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Senate to Resume Consideration of U.S. Innovation and Competition Act Next Week
Next week, Senate Majority Leader Chuck Schumer (D-NY) is expected to bring the U.S. Innovation and Competition Act (USICA), formerly the Endless Frontier Act, to the floor for a vote. As currently constituted, the bill would authorize over 5 years $12.4 billion in funding for the National Science Foundation (NSF), $26 billion for a new technology directorate at NSF, $17 billion for the Department of Energy, $17.5 billion for the Defense Advanced Research Projects Agency, $10 billion for regional economic development incubator hubs through the Department of Commerce, and $10 billion for NASA, among other provisions.

The House Science, Space and Technology Committee is expected to mark up a comprehensive NSF reauthorization bill, the NSF for the Future Act, sometime in June. The NSF for the Future Act takes a different approach toward the new technology directorate, but has the shared aim with the Senate legislation to help translate more basic research into commercial breakthroughs. If the House passes the NSF for the Future Act, later this summer it could be used as a basis for a conference negotiation with the USICA.

Associations Submit Comments on Reducing USCIS Administrative Burdens
APLU joined higher education organization partners in submitting comments to the Department of Homeland Security’s Request for Information (RFI) on “Identifying Barriers Across U.S. Citizenship and Immigration Services (USCIS) Benefits and Services,” which sought input on how USCIS can lessen administrative burdens that create hardships for foreign citizens utilizing its services.

In response to the RFI, the letter encourages USCIS to strengthen the Deferred Action for Childhood Arrivals (DACA) program; withdraw problematic proposed and final rules, including duration of status and wage-based selection process for H-1Bs; address delays and issues in processing; and restore an advisory committee for higher education.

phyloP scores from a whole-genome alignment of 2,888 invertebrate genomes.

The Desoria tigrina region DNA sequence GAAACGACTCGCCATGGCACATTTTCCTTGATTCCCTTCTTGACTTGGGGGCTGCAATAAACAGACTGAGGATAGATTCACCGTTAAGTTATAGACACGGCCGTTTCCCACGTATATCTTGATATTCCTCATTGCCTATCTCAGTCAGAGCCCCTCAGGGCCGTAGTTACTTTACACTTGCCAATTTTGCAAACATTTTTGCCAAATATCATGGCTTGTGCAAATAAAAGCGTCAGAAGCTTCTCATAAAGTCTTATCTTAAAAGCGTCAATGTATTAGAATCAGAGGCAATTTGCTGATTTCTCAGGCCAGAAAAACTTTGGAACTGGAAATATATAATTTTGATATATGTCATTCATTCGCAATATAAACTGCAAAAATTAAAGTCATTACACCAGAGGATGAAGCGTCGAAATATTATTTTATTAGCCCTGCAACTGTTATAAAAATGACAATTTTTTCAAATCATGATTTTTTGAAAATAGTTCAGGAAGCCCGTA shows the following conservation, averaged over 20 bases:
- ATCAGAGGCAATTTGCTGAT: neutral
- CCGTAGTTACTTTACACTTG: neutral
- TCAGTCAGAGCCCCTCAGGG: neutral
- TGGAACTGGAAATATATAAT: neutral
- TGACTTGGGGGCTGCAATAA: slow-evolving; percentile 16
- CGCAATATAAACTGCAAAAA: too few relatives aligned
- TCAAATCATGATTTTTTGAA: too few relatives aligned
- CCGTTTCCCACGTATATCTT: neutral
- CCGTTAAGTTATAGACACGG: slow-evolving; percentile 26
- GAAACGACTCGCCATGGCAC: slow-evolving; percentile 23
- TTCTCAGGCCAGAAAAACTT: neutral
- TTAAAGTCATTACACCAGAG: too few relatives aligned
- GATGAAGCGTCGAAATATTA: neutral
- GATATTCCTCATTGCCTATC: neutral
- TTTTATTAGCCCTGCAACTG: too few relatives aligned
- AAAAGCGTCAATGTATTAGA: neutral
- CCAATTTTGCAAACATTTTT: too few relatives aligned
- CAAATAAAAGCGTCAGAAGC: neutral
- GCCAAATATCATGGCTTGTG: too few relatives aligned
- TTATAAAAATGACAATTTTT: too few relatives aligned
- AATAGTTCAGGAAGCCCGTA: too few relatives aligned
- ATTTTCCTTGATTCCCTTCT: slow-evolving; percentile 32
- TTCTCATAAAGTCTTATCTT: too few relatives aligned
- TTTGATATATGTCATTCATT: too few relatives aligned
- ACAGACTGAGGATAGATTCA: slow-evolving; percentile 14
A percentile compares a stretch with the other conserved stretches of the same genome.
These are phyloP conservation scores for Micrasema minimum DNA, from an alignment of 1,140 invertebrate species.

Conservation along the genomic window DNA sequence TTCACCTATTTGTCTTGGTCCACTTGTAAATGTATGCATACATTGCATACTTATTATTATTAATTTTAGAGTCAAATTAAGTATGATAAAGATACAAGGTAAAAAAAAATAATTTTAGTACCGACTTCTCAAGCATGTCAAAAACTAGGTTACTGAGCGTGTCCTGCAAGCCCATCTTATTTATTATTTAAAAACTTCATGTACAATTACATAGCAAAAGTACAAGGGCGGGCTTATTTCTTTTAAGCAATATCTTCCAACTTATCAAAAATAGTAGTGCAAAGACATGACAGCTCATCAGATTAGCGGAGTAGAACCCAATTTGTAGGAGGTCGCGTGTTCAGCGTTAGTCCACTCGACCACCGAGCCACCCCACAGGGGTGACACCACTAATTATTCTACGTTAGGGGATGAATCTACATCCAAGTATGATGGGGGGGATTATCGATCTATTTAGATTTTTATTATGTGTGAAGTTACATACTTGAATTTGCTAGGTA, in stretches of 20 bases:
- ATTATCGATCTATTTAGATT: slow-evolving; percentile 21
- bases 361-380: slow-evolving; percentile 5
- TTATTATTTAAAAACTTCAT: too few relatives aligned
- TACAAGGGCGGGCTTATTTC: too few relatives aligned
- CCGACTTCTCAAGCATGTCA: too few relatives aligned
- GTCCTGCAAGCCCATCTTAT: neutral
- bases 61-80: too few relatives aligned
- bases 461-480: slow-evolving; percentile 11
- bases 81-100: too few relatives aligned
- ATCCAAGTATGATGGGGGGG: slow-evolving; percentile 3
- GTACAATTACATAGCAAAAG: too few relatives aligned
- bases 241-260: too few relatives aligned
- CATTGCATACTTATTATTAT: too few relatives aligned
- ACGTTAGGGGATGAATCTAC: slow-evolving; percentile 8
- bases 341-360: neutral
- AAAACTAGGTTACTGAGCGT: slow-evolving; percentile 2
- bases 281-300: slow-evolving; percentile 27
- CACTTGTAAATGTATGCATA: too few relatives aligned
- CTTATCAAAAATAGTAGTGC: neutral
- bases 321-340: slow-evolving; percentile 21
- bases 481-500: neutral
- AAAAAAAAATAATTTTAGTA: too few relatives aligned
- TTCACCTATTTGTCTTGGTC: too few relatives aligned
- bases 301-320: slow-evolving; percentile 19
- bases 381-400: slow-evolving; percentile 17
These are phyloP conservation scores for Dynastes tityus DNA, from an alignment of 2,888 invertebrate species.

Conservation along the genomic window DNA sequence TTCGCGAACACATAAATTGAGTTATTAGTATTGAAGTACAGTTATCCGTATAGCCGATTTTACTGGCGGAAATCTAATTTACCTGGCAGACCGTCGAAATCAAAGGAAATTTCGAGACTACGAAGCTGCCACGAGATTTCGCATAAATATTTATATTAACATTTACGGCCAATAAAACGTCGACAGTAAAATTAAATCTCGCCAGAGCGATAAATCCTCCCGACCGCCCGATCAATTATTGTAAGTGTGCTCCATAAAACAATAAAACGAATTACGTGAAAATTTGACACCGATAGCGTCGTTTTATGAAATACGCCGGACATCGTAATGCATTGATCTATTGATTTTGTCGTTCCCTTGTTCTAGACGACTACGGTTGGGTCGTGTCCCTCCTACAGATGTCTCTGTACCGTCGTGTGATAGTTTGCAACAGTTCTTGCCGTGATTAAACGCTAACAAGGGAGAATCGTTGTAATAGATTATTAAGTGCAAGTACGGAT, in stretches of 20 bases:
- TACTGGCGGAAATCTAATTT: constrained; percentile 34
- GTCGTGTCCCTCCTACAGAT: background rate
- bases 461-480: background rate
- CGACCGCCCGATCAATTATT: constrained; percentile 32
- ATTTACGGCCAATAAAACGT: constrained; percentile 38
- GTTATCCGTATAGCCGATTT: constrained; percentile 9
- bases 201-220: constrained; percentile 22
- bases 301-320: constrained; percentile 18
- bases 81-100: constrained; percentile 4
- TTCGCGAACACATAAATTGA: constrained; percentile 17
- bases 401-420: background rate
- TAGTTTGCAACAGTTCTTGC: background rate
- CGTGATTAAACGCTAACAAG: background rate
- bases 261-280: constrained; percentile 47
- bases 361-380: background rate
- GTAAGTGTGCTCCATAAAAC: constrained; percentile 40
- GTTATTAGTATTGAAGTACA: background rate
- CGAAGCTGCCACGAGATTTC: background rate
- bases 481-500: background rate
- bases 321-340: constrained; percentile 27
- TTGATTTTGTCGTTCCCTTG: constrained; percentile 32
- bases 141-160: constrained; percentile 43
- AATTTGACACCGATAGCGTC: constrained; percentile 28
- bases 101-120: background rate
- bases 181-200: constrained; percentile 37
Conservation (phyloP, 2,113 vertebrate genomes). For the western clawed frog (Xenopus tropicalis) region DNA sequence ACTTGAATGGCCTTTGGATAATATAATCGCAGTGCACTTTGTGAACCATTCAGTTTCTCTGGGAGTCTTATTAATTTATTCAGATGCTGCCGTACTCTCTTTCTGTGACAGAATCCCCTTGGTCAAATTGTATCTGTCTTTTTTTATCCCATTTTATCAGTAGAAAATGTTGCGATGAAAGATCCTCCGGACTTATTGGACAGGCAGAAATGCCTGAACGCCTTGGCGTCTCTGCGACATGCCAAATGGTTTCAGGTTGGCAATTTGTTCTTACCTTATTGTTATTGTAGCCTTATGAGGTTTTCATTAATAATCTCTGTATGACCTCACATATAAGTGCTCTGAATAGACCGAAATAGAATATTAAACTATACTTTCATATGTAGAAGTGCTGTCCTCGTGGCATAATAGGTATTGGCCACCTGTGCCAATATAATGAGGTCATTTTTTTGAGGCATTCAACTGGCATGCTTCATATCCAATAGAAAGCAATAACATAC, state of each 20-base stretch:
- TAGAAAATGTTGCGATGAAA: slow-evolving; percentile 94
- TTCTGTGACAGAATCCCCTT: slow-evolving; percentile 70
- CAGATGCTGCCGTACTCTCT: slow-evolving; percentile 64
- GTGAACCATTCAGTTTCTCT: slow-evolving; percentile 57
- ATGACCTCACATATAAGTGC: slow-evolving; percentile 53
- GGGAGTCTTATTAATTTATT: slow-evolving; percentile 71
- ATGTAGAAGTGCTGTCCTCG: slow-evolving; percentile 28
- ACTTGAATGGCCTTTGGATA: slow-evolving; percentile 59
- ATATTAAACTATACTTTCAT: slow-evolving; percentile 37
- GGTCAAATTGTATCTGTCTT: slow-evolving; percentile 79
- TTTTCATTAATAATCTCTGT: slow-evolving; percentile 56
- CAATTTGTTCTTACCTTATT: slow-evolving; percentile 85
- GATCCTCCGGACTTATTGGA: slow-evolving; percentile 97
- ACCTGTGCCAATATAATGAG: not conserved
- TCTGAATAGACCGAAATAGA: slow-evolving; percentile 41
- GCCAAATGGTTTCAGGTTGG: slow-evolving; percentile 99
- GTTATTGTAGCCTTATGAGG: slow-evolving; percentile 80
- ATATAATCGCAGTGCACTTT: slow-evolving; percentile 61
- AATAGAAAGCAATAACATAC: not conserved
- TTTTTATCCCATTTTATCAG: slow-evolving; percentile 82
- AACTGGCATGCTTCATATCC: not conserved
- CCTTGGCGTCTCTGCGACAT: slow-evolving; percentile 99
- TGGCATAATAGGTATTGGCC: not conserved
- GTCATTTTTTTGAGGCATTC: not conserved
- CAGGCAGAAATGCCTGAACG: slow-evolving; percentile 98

The Compete America Coalition, of which APLU is a member, also submitted comments highlighting immigration policy and process issues USCIS should address to reduce administrative barriers and burdens.

Senate Confirms Eric Lander to Lead OSTP
Last week, the Senate confirmed Eric Lander by voice vote to serve as the next director of the White House Office of Science and Technology Policy (OSTP). President Biden has elevated the OSTP director role to a Cabinet level position for the first time in history. OSTP Director Lander is expected to advise the White House on the “scientific, engineering, and technological aspects of the economy, national security, homeland security, health, foreign relations, and the environment.”

A geneticist, molecular biologist, and mathematician, Dr. Lander previously served as the president and founding director of the Broad Institute of MIT and Harvard and as co-chair of the President’s Council of Advisors on Science and Technology under the Obama administration.

  • Council on Governmental Affairs

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